To work with editing data, Facebook has derived a set of tags grouped in this section. The rendered form will display in two columns with the label on the left and an input field on the right. The one caveat to using the <fb:editor> tags to create forms is that you cannot use mock Ajax. If you want to be able to use mock Ajax, you will need to manually create your own form.
  • <fb:editor> is the outermost tag used to create an editable form.
  • <fb:editor-button> creates a button for your form.
  • <fb:editor-buttonset> creates a container for one or more buttons.
  • <fb:editor-cancel> creates a cancel button for the form.
  • <fb:editor-custom> allows you to insert whatever code you want, as long as it’s valid FBML.
  • <fb:editor-date> creates two select boxes in the form for the month and day.
  • <fb:editor-divider> adds a horizontal line divider to your form.
  • <fb:editor-month> creates a select box populated with the months of the year.
  • <fb:editor-text> creates an input box for your form.
  • <fb:editor-textarea> creates a textarea box for your form.
  • <fb:editor-time> creates select boxes for hours, minutes, and an a.m./p.m. indicator for your form.

As an example of this usage, consider the following.

<fb:editor action="." labelwidth="100">
<fb:editor-text name="input" label="Text" />
<fb:editor-textarea name="textarea" label="Editor Text Area" />
<fb:editor-custom label="Select">

<select name="select">

<option value="editor-custom">Editor Custom Select</option>


<fb:editor-divider />
<fb:editor-date name="date" label="e" />
<fb:editor-month name="month" label="h" />
<fb:editor-time name="time" label="e"/>

<fb:editor-button value="Add"/>

<fb:editor-button value="Edit"/>

<fb:editor-cancel />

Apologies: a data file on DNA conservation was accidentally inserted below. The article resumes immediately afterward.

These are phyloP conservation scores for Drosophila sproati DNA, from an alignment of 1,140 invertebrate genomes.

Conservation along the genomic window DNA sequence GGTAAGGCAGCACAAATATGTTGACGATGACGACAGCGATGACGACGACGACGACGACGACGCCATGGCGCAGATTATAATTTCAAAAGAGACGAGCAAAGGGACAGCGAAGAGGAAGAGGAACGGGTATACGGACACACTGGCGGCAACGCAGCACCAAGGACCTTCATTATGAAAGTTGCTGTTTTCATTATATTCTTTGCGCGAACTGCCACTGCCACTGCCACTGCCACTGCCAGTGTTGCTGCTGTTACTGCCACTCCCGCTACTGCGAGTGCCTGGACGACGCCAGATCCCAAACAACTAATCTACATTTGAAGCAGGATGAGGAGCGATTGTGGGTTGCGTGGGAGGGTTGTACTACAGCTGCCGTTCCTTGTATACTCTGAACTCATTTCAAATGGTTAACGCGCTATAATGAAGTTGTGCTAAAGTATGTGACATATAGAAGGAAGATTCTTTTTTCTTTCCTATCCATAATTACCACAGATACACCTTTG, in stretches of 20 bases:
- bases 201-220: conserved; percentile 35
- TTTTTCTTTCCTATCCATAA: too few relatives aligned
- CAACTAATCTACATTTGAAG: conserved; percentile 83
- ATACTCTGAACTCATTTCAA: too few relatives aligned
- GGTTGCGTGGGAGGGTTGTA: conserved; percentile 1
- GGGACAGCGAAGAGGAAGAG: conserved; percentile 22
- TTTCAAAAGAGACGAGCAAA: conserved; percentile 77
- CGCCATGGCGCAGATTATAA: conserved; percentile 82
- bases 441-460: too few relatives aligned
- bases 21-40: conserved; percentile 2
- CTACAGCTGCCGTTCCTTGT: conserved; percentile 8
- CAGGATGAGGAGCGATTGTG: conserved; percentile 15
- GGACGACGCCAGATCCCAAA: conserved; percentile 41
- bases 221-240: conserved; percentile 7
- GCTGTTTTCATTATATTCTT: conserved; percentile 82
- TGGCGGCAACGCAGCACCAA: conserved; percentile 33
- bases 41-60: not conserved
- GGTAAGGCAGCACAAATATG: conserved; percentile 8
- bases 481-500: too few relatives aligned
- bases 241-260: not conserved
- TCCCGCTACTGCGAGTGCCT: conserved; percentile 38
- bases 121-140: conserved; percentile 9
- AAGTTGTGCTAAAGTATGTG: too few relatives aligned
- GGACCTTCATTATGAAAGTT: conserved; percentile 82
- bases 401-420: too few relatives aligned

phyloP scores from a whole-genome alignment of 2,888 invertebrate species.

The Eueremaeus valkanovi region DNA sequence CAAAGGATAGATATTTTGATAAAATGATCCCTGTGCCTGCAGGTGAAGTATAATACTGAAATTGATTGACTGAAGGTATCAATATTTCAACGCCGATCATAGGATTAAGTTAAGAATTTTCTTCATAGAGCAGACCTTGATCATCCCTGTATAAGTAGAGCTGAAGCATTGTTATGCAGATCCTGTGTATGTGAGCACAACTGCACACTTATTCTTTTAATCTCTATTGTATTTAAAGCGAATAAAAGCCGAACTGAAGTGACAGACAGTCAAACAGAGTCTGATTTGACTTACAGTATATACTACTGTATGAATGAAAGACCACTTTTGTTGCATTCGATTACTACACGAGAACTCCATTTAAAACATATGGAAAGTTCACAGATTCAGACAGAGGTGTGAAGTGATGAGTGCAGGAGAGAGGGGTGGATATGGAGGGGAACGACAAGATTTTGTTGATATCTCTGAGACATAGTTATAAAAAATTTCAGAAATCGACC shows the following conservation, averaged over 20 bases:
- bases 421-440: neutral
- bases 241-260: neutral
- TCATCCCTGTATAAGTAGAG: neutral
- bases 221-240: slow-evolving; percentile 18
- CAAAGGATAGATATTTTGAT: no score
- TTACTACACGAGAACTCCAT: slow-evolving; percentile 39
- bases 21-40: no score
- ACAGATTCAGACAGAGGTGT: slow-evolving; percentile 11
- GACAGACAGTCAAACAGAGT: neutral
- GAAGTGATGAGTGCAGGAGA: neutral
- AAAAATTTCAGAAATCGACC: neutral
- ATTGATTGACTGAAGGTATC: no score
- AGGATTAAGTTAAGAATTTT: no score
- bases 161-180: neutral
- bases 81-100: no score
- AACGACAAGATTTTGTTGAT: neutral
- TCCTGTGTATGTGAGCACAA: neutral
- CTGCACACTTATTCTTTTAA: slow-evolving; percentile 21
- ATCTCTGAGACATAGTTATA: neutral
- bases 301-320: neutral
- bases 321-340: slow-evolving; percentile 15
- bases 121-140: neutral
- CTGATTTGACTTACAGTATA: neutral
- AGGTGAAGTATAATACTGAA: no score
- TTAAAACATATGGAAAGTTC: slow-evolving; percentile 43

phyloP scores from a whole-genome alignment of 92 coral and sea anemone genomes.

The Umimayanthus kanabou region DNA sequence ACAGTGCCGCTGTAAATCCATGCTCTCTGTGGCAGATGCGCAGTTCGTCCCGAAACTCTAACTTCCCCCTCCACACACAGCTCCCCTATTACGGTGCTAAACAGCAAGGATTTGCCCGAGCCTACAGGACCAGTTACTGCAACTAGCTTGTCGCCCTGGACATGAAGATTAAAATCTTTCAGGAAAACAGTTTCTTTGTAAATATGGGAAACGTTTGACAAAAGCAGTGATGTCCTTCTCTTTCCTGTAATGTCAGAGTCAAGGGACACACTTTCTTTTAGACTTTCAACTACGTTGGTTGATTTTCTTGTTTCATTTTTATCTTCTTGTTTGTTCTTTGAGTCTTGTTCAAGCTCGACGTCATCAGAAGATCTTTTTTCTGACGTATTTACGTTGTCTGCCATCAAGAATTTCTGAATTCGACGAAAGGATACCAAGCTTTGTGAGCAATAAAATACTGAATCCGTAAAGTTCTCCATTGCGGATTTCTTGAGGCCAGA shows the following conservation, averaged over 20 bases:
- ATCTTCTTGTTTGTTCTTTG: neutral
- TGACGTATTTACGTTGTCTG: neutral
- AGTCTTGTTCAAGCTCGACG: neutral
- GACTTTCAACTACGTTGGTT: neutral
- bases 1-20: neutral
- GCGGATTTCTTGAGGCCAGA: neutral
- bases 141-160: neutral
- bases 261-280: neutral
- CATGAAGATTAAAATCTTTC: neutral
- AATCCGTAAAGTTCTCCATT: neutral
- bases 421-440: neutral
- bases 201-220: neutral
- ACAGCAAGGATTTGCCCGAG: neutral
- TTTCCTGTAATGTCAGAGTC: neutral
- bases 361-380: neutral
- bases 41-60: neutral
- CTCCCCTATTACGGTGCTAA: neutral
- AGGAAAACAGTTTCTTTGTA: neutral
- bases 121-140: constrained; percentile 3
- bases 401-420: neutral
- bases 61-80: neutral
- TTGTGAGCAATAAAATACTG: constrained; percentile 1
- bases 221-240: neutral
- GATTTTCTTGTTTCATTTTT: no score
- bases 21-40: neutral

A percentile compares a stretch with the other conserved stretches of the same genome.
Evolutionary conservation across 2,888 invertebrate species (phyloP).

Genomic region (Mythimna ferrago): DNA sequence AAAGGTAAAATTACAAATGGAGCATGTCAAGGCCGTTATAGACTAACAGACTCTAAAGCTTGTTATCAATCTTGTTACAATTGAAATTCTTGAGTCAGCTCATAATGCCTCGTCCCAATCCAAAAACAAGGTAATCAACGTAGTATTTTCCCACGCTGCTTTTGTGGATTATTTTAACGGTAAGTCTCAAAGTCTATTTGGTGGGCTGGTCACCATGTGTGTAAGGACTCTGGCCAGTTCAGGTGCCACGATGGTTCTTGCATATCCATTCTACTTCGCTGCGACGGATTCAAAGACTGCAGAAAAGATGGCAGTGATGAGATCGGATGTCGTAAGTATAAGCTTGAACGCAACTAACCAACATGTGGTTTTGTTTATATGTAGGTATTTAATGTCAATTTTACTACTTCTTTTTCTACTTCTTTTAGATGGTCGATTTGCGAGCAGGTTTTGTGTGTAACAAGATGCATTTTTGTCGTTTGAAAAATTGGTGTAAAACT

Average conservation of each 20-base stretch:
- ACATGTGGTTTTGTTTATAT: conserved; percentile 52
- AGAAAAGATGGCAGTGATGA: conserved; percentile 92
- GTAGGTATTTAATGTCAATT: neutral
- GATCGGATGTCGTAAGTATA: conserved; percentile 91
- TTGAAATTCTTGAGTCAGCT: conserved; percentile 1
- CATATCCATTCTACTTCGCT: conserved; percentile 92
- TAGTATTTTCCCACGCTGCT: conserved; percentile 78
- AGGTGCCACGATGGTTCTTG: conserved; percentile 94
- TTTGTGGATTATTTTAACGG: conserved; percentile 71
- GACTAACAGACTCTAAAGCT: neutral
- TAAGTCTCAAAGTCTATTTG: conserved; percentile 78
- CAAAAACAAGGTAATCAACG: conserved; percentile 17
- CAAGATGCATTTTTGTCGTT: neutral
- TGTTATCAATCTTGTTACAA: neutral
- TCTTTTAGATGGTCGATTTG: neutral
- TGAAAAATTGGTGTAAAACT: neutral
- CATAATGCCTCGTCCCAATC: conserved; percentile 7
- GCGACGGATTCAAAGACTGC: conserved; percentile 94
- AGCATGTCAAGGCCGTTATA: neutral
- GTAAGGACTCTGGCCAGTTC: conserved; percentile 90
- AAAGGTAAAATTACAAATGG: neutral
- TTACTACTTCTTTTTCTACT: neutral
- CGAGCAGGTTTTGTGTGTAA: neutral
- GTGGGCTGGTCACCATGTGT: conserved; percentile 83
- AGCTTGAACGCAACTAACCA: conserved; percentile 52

Remember, the form the tag produces uses the Post method. If you use the tag, you will need to write some code on your server to then do something, but the purpose of this example was to show how to use these tags in conjunction with one another to create a form. In this case, the previous snippet will render as depicted in the below figure.

Here are some miscellaneous tags:

  • <fb:js-string> allows you to define a string to reference in FBJS. You can set this anywhere in your code, and it is not displayed to the user. For example: <fb:js-string var="foo">This is the rendered text</fb:js-string>.
  • <fb:fbml> allows you to define the specific version of FBML. Currently, the valid versions include 1.0 and 1.1.
  • <fb:fbmlversion> displays the version of FBML that is currently being used.
  • <fb:redirect> redirects the browser to another URL in your application.
  • <fb:ref> allows you to define FBML that resides at a specific URL that you then call through the tag. This is generally used when you want to update a lot of profiles without publishing the data on a per-user basis.
  • <fb:share-button> creates a share button with either URL information or specific metadata.
  • <fb:time> renders a time in the user’s time zone.
  • <fb:title> sets the page’s title tag.

Working with form information is important in developing any online application. FBML has some constructs to help with these common tasks.

  • <fb:request-form> creates a form for sending requests. This is a great way to let your users send requests to add the application (when used with the <fb:multi-friend- seletor> tag). You cannot use this tag if you are using iframes.
  • <fb:request-form-submit> creates a submit button for use with the <fb:request-form> tag.
  • <fb:multi-friend-input> renders a multifriend input field like the one used in the message composer.
  • <fb:friend-selector> renders an autocomplete input box of the user’s friends.
  • <fb:submit> creates a JavaScript submit button for your forms. This is generally used when you want to use an image instead of a submit button, such as <fb:submit><img src="path/to/image" /></fb:submit>.

Tag-based languages such as ColdFusion and JSTL have many tags that build portions of your application for you। Similarly, FBML has a set of tags to help you build some very useful portions of your application:

  • <fb:comments> generates code to add comments to an application। It takes care of posting and redrawing pages that are posted to for a given UID.
  • <fb:google-analytics> adds the JavaScript to your application so you can use Google Analytics to track your application usage.
  • <fb:mobile> displays content for mobile users (। Content outside of these tags will be ignored for mobile users.
  • <fb:random> randomly rotates certain parts of your application content (for quotes, pictures, or even advertising). This tag not only can randomly choose an element from within the tag (defined by the <fb:random-option> tag) but also can weight these options to appear more often (or less often) than other options.